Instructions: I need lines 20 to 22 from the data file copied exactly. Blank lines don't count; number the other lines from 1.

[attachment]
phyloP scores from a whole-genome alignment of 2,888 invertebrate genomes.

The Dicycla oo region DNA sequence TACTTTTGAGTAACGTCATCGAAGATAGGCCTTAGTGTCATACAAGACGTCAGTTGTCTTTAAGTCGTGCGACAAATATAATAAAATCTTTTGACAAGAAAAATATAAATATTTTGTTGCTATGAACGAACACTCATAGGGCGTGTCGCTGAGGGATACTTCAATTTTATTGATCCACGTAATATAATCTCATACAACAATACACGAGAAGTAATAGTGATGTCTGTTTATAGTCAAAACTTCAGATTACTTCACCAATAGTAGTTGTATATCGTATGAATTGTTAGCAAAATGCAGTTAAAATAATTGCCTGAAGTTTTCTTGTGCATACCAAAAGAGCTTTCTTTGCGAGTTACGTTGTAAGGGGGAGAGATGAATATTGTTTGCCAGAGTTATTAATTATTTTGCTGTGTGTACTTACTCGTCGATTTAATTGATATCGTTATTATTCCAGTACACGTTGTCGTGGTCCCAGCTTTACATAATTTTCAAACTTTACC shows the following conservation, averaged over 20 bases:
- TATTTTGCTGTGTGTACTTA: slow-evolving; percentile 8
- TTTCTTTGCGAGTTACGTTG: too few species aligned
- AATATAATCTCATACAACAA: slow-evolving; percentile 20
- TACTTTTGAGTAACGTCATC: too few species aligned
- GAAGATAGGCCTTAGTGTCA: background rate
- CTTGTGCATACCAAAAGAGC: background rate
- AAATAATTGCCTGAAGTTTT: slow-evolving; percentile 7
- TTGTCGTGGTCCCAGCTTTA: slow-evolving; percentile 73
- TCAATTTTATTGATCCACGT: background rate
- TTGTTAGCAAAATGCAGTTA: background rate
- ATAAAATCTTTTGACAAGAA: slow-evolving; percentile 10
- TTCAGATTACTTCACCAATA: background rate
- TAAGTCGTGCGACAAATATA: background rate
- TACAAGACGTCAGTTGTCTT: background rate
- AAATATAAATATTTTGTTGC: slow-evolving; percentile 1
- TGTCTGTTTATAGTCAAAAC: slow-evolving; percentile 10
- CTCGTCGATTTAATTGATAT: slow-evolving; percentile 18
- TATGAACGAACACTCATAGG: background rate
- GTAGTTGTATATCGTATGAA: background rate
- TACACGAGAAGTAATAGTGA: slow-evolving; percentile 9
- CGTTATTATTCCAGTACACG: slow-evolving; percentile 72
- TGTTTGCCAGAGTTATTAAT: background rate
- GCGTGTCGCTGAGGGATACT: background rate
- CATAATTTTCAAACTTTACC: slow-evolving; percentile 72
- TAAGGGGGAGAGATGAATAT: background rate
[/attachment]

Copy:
- TATGAACGAACACTCATAGG: background rate
- GTAGTTGTATATCGTATGAA: background rate
- TACACGAGAAGTAATAGTGA: slow-evolving; percentile 9